Norfolk County Council has been licensing geographic information system (GIS) solutions from Esri UK and gradually introducing new solutions for the council based on the Esri ArcGIS platform for over six years.   So, when it came to creating a solution for the SEN school transportation team, the organisation already had both the technology and skills it needed in-house.  “We married ArcGIS with our new data warehouse to create the solution,” explains Tony Collins, Senior Analyst Programmer, GIS and Data Warehousing, at Norfolk County Council.  “From the original concept, it took us just two months of development.”

The solution, known internally as the SEN Travel Viewer app, allows the SEN transportation team to view a map of Norfolk and see at a glance, where pupils live, which schools they attend, what kind of vehicle they travel in, if they travel alone and how far they travel.  The team can now easily see and investigate anomalies, such as two pupils in adjacent villages having separate transportation to the same school.  They can also use the app to plan and commission the most appropriate journeys for pupils who are new to the area, reaching school age or changing schools, taking into account existing transportation arrangements for other pupils nearby.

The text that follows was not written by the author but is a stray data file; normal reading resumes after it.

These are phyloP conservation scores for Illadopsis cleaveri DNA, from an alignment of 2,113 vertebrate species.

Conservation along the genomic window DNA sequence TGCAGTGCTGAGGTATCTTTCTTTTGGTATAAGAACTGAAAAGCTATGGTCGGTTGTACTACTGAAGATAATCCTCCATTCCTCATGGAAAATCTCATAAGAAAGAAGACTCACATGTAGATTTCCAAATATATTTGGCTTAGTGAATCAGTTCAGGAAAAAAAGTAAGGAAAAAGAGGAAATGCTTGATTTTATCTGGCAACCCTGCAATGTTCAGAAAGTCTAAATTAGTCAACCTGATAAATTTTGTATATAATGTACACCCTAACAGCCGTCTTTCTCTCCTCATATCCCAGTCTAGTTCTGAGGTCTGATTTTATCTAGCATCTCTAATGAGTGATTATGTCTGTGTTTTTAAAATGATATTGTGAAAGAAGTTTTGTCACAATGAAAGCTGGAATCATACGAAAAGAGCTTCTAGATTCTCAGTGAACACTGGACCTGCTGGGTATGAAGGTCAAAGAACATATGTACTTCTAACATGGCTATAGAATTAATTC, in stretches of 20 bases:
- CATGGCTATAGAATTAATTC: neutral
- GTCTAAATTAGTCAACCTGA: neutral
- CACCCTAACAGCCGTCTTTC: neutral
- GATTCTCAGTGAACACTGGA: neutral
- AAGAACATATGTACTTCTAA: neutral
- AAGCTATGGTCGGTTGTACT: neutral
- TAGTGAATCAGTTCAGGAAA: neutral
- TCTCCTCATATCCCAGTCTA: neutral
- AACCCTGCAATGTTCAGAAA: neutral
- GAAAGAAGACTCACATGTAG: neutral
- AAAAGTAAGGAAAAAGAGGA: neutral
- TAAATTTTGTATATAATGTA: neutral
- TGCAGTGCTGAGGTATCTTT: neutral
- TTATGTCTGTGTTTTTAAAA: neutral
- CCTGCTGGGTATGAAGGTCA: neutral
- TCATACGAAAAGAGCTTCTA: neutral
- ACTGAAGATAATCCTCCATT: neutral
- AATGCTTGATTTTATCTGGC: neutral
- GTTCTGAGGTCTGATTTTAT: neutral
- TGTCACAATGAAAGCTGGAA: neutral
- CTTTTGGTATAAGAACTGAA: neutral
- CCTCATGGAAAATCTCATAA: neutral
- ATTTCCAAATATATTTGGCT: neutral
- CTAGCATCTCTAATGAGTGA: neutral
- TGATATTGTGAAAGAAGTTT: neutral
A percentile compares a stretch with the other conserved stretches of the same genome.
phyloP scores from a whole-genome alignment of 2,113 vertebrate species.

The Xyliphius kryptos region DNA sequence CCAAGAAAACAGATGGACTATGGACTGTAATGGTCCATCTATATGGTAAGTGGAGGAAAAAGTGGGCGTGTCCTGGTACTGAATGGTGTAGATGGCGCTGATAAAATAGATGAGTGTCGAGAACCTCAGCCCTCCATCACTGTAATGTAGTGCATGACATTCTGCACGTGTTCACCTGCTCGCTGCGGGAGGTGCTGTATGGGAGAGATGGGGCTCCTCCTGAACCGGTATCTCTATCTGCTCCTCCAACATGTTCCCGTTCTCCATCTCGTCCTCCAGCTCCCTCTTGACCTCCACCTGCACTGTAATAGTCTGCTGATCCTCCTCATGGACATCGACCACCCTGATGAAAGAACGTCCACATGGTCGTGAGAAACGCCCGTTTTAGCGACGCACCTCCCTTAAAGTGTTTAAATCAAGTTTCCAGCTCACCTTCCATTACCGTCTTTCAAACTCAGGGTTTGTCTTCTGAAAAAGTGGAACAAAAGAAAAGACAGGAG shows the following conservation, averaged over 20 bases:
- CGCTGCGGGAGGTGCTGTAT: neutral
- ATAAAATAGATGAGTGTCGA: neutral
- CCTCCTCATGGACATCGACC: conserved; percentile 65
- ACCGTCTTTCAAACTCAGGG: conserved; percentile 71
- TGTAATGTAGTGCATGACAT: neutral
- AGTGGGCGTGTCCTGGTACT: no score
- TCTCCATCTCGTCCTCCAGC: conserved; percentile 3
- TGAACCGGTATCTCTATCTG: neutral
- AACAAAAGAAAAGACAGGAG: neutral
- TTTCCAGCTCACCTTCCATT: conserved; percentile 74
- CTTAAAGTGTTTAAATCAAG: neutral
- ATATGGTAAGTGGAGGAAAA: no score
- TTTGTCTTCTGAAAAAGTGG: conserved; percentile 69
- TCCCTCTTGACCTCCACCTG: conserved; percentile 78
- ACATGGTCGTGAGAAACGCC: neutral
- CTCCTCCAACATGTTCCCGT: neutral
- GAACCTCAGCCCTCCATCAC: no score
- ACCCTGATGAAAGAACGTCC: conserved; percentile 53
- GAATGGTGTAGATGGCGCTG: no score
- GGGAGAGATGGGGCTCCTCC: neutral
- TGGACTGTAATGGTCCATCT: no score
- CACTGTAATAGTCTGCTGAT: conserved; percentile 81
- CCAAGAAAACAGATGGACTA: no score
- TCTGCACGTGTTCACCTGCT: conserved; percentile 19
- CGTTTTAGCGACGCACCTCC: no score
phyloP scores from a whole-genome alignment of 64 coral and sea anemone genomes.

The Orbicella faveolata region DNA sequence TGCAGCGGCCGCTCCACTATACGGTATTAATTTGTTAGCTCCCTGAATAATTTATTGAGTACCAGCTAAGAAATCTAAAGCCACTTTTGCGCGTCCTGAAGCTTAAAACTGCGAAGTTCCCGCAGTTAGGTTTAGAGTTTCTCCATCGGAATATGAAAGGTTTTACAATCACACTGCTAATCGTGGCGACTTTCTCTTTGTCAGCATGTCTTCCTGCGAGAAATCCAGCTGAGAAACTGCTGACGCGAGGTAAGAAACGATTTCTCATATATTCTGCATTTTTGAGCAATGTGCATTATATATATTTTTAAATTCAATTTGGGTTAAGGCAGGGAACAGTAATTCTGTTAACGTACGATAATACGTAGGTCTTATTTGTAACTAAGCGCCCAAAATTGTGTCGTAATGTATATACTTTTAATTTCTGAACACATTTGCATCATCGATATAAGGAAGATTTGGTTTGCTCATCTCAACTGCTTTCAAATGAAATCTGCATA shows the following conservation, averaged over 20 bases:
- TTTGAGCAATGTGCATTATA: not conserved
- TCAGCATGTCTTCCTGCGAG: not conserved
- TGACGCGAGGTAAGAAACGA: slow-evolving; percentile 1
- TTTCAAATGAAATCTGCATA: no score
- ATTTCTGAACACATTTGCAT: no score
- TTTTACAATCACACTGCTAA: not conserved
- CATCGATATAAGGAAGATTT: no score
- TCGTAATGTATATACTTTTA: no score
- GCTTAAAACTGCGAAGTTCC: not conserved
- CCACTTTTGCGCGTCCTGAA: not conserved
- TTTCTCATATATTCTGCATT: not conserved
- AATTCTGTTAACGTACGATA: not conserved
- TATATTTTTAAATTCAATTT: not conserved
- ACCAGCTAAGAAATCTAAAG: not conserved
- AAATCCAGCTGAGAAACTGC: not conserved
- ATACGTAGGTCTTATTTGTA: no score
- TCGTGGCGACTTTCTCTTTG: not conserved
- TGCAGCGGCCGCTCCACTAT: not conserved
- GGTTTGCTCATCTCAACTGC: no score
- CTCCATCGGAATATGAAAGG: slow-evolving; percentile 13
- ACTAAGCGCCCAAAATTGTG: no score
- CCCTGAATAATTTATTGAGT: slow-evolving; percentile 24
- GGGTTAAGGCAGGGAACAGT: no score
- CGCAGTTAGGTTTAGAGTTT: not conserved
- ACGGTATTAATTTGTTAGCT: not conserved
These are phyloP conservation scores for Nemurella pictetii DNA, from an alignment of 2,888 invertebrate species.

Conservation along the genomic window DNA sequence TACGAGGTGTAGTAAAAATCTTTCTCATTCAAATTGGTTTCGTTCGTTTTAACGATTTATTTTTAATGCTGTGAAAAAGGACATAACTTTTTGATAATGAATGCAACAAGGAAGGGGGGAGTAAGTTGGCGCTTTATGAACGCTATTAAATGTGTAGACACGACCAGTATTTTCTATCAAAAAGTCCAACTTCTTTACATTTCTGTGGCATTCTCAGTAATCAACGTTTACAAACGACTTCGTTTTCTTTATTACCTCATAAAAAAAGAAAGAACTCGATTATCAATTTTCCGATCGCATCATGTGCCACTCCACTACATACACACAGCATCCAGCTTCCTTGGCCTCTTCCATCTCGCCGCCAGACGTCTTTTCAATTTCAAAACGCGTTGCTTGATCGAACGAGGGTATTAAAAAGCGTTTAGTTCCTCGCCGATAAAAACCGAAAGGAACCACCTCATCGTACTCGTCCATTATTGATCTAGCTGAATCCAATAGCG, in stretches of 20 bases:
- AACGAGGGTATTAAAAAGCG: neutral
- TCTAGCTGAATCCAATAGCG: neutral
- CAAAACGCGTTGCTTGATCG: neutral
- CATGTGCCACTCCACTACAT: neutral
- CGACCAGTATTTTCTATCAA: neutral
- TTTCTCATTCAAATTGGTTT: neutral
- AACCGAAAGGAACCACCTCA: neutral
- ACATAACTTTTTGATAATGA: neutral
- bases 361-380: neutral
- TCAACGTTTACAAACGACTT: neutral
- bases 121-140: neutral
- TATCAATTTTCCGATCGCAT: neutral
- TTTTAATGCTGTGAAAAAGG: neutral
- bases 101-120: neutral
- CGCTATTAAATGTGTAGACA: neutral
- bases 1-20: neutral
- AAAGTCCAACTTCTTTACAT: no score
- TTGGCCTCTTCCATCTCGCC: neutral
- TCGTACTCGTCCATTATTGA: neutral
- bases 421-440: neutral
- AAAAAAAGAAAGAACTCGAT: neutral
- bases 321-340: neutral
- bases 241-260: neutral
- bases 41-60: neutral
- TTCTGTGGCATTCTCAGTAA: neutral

“ The app speeds up the whole SEN transportation process, from beginning to end

Tim Hudson – Information Exploitation Team Manager, Norfolk County Council

The Benefits

Reduced costs in the provision of school transport

As Norfolk County Council can now more easily identify opportunities for pupils to share journeys or make shorter journeys, it can reduce its expenditure on transportation, while continuing to meet pupils’ needs.  In its first year of use, the council expects the SEN Travel Viewer app to make a significant contribution to the SEN department’s savings target of £500,000.  “Our new ArcGIS app allows us to provide a high quality transportation service for children with special educational needs, while operating cost efficiently,” says Tracy Jessop, Assistant Director of Highways and Transport, Norfolk County Council.

Fine-tuned services that meet the needs of vulnerable pupils

Using ArcGIS, members of staff now have better access to information, which enables them to ensure that travel arrangements are the most appropriate for pupils’ needs and security.  “ArcGIS enables the council to take an evidence-based approach to commissioning school transport and justify the need for explicit transportation services for specific pupils, based on a better understanding of the journeys they need to make,” says Tim Hudson, Information Exploitation Team Manager at Norfolk County Council.